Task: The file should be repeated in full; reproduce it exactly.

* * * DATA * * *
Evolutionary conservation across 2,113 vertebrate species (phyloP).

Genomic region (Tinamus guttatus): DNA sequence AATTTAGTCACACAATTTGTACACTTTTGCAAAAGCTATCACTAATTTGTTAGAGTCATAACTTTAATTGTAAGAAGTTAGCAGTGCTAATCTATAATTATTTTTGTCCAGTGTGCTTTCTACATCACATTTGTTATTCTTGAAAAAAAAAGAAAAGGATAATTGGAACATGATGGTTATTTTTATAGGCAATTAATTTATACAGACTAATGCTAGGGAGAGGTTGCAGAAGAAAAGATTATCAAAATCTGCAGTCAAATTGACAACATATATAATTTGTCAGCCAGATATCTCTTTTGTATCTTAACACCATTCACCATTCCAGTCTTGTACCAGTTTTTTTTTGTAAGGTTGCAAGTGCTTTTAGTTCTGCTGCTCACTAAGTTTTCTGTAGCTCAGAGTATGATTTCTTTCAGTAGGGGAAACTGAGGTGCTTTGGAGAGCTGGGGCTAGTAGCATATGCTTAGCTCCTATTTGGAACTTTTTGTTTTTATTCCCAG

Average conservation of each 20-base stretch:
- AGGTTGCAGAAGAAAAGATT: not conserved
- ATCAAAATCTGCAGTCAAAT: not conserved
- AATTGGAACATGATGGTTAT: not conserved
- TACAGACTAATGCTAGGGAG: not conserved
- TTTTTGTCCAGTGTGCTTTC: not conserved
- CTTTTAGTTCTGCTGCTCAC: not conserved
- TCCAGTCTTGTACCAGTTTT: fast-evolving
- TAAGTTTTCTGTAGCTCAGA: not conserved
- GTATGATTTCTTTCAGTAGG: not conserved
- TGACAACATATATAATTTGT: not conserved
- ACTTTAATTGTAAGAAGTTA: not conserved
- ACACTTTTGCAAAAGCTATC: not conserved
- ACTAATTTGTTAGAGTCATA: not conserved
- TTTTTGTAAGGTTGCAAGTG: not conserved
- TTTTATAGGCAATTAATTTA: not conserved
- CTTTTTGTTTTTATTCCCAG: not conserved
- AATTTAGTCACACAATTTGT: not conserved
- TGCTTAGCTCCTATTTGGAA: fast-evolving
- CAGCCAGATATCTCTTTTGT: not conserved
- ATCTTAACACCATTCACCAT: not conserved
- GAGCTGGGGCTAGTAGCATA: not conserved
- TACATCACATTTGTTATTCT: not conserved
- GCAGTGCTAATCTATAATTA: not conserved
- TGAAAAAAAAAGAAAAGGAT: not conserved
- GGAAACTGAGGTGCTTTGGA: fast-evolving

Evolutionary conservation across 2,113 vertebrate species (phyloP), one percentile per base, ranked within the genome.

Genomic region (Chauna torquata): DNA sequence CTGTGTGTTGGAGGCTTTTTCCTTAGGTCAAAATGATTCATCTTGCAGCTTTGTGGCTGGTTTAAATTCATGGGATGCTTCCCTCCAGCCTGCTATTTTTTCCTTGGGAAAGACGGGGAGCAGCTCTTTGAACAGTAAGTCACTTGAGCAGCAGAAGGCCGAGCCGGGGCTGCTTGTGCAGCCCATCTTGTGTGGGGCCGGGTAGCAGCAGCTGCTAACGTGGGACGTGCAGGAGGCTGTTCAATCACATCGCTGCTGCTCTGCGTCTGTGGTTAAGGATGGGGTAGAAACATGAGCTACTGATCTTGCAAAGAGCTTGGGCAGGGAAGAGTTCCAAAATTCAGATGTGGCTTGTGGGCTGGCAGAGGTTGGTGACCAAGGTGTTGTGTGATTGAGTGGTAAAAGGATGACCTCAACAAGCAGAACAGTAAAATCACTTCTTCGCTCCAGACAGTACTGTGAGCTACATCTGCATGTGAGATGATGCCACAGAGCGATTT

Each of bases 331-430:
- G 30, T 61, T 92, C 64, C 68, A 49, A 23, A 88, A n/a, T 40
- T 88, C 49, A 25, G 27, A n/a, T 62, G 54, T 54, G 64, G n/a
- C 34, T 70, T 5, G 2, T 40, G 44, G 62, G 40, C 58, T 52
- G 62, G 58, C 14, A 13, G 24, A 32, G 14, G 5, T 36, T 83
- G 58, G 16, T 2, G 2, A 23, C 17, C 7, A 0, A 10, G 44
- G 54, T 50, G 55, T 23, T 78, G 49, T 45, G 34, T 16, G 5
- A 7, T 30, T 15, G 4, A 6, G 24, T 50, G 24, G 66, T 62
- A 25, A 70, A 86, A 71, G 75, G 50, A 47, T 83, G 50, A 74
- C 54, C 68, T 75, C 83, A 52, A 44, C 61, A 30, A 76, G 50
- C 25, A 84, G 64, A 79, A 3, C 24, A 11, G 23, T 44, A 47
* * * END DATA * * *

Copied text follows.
Evolutionary conservation across 2,113 vertebrate species (phyloP).

Genomic region (Tinamus guttatus): DNA sequence AATTTAGTCACACAATTTGTACACTTTTGCAAAAGCTATCACTAATTTGTTAGAGTCATAACTTTAATTGTAAGAAGTTAGCAGTGCTAATCTATAATTATTTTTGTCCAGTGTGCTTTCTACATCACATTTGTTATTCTTGAAAAAAAAAGAAAAGGATAATTGGAACATGATGGTTATTTTTATAGGCAATTAATTTATACAGACTAATGCTAGGGAGAGGTTGCAGAAGAAAAGATTATCAAAATCTGCAGTCAAATTGACAACATATATAATTTGTCAGCCAGATATCTCTTTTGTATCTTAACACCATTCACCATTCCAGTCTTGTACCAGTTTTTTTTTGTAAGGTTGCAAGTGCTTTTAGTTCTGCTGCTCACTAAGTTTTCTGTAGCTCAGAGTATGATTTCTTTCAGTAGGGGAAACTGAGGTGCTTTGGAGAGCTGGGGCTAGTAGCATATGCTTAGCTCCTATTTGGAACTTTTTGTTTTTATTCCCAG

Average conservation of each 20-base stretch:
- AGGTTGCAGAAGAAAAGATT: not conserved
- ATCAAAATCTGCAGTCAAAT: not conserved
- AATTGGAACATGATGGTTAT: not conserved
- TACAGACTAATGCTAGGGAG: not conserved
- TTTTTGTCCAGTGTGCTTTC: not conserved
- CTTTTAGTTCTGCTGCTCAC: not conserved
- TCCAGTCTTGTACCAGTTTT: fast-evolving
- TAAGTTTTCTGTAGCTCAGA: not conserved
- GTATGATTTCTTTCAGTAGG: not conserved
- TGACAACATATATAATTTGT: not conserved
- ACTTTAATTGTAAGAAGTTA: not conserved
- ACACTTTTGCAAAAGCTATC: not conserved
- ACTAATTTGTTAGAGTCATA: not conserved
- TTTTTGTAAGGTTGCAAGTG: not conserved
- TTTTATAGGCAATTAATTTA: not conserved
- CTTTTTGTTTTTATTCCCAG: not conserved
- AATTTAGTCACACAATTTGT: not conserved
- TGCTTAGCTCCTATTTGGAA: fast-evolving
- CAGCCAGATATCTCTTTTGT: not conserved
- ATCTTAACACCATTCACCAT: not conserved
- GAGCTGGGGCTAGTAGCATA: not conserved
- TACATCACATTTGTTATTCT: not conserved
- GCAGTGCTAATCTATAATTA: not conserved
- TGAAAAAAAAAGAAAAGGAT: not conserved
- GGAAACTGAGGTGCTTTGGA: fast-evolving

Evolutionary conservation across 2,113 vertebrate species (phyloP), one percentile per base, ranked within the genome.

Genomic region (Chauna torquata): DNA sequence CTGTGTGTTGGAGGCTTTTTCCTTAGGTCAAAATGATTCATCTTGCAGCTTTGTGGCTGGTTTAAATTCATGGGATGCTTCCCTCCAGCCTGCTATTTTTTCCTTGGGAAAGACGGGGAGCAGCTCTTTGAACAGTAAGTCACTTGAGCAGCAGAAGGCCGAGCCGGGGCTGCTTGTGCAGCCCATCTTGTGTGGGGCCGGGTAGCAGCAGCTGCTAACGTGGGACGTGCAGGAGGCTGTTCAATCACATCGCTGCTGCTCTGCGTCTGTGGTTAAGGATGGGGTAGAAACATGAGCTACTGATCTTGCAAAGAGCTTGGGCAGGGAAGAGTTCCAAAATTCAGATGTGGCTTGTGGGCTGGCAGAGGTTGGTGACCAAGGTGTTGTGTGATTGAGTGGTAAAAGGATGACCTCAACAAGCAGAACAGTAAAATCACTTCTTCGCTCCAGACAGTACTGTGAGCTACATCTGCATGTGAGATGATGCCACAGAGCGATTT

Each of bases 331-430:
- G 30, T 61, T 92, C 64, C 68, A 49, A 23, A 88, A n/a, T 40
- T 88, C 49, A 25, G 27, A n/a, T 62, G 54, T 54, G 64, G n/a
- C 34, T 70, T 5, G 2, T 40, G 44, G 62, G 40, C 58, T 52
- G 62, G 58, C 14, A 13, G 24, A 32, G 14, G 5, T 36, T 83
- G 58, G 16, T 2, G 2, A 23, C 17, C 7, A 0, A 10, G 44
- G 54, T 50, G 55, T 23, T 78, G 49, T 45, G 34, T 16, G 5
- A 7, T 30, T 15, G 4, A 6, G 24, T 50, G 24, G 66, T 62
- A 25, A 70, A 86, A 71, G 75, G 50, A 47, T 83, G 50, A 74
- C 54, C 68, T 75, C 83, A 52, A 44, C 61, A 30, A 76, G 50
- C 25, A 84, G 64, A 79, A 3, C 24, A 11, G 23, T 44, A 47